• Giving The Gov't Drug Patent March-In Authority Is Bad Policy

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    The Biden administration's recent proposal to allow government seizure of certain taxpayer-funded drug patents is a terrible idea that would negate the benefits of government-funded research, to the detriment of patients and the wider economy, says Wayne Winegarden at Pacific Research Institute.

  • How Clients May Use AI To Monitor Attorneys

    Excerpt from Practical Guidance
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    Artificial intelligence tools will increasingly enable clients to monitor and evaluate their counsel’s activities, so attorneys must clearly define the terms of engagement and likewise take advantage of the efficiencies offered by AI, says Ronald Levine at Herrick Feinstein.

  • The Pop Culture Docket: Judge D'Emic On Moby Grape

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    The 1968 Moby Grape song "Murder in My Heart for the Judge" tells the tale of a fictional defendant treated with scorn by the judge, illustrating how much the legal system has evolved in the past 50 years, largely due to problem-solving courts and the principles of procedural justice, says Kings County Supreme Court Administrative Judge Matthew D'Emic.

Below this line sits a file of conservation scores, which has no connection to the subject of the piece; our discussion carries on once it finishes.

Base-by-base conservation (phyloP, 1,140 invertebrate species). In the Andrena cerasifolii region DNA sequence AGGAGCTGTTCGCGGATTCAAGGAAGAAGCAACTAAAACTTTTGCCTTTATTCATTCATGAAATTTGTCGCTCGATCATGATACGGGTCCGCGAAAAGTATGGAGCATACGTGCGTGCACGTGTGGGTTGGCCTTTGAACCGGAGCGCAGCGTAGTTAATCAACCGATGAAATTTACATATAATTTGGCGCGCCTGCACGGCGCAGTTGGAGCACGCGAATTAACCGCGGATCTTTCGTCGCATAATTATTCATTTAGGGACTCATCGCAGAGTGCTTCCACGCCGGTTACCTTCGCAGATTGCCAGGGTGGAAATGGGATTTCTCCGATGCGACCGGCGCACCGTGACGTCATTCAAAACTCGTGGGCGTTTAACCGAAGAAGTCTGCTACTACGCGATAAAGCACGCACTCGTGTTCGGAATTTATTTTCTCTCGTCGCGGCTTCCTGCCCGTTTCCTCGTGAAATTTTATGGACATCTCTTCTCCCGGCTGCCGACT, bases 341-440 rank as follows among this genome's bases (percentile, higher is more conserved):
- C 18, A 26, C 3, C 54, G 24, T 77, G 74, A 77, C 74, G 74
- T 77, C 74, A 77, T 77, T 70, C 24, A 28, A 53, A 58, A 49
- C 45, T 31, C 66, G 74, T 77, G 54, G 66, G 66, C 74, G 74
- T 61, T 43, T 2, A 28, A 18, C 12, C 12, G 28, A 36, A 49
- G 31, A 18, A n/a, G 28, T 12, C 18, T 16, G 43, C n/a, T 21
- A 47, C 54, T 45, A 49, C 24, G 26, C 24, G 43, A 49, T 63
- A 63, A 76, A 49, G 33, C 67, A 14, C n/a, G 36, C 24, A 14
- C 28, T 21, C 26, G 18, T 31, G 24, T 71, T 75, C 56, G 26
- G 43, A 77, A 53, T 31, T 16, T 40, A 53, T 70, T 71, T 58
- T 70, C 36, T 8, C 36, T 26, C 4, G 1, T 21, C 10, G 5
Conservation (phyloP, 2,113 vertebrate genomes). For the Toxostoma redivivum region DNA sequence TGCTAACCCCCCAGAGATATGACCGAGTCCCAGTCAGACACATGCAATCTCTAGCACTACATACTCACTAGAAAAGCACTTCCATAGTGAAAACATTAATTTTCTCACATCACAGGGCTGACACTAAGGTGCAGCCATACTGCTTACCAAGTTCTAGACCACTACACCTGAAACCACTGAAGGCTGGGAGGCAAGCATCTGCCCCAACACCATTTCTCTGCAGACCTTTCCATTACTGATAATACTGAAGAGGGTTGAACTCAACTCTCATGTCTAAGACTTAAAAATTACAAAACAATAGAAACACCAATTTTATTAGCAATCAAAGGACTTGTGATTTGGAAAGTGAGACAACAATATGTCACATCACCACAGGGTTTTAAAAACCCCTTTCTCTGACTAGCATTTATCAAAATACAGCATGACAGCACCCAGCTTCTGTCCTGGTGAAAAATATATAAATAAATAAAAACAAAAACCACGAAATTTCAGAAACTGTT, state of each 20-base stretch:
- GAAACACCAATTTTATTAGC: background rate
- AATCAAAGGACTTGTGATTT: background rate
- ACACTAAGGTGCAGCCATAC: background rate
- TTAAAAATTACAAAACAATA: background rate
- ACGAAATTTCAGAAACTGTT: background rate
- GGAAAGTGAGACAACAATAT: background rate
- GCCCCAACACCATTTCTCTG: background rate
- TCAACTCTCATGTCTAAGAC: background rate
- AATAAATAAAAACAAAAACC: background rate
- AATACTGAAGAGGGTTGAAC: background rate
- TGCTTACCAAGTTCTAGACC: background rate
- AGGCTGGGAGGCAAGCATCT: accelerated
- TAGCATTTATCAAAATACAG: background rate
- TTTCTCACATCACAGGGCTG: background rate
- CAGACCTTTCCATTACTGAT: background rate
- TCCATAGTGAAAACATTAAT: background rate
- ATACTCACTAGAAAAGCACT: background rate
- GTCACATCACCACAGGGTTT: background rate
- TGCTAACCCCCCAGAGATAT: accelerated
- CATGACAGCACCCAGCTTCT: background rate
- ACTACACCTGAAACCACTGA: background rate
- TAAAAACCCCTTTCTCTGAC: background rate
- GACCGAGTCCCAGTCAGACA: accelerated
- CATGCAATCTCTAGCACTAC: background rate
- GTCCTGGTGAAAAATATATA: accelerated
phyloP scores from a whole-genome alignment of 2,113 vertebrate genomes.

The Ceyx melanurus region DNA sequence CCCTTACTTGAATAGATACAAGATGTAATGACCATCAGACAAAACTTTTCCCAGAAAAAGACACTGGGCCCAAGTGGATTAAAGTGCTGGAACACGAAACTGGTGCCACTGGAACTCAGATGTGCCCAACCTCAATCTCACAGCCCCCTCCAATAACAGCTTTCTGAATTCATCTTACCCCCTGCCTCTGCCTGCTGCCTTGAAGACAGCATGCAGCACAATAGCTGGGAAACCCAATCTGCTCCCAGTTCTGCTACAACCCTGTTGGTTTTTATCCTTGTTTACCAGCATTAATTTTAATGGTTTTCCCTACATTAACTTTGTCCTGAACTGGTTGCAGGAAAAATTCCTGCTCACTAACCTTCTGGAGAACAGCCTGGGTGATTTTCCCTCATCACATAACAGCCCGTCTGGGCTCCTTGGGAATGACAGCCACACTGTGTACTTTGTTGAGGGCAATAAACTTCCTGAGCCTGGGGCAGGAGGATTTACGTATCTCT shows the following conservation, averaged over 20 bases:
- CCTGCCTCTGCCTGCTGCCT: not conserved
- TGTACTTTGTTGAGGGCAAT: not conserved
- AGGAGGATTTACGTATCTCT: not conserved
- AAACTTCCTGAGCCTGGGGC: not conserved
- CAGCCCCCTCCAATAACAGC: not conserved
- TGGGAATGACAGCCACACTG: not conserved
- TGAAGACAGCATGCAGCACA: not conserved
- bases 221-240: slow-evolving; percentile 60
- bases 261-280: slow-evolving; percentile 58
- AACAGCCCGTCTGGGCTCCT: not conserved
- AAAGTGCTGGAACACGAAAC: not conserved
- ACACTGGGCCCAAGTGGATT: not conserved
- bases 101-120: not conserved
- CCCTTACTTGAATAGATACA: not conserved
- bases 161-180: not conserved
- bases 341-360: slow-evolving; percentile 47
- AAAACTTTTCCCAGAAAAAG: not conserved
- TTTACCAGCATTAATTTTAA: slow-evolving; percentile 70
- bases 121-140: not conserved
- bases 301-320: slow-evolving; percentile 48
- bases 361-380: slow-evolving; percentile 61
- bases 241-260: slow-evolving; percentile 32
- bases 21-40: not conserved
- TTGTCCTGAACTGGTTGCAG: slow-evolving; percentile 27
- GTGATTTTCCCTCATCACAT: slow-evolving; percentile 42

• How 'As Such' Changes LPs' Self-Employment Tax Exposure

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    In light of the U.S. Tax Court’s recent Soroban Capital Partners decision hinging on "as such" to define the statutory limited partners exemption, state law limited partnerships should consider partners' roles and responsibilities before determining whether they are obligated to pay self-employment income tax, say attorneys at Morgan Lewis.

  • Breaking Down High Court's New Code Of Conduct

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    The U.S. Supreme Court recently adopted its first-ever code of conduct, and counsel will need to work closely with clients in navigating its provisions, from gift-giving to recusal bids, say Phillip Gordon and Mateo Forero at Holtzman Vogel.

  • IRA Monetization Energizes Clean Power Tax Credit Market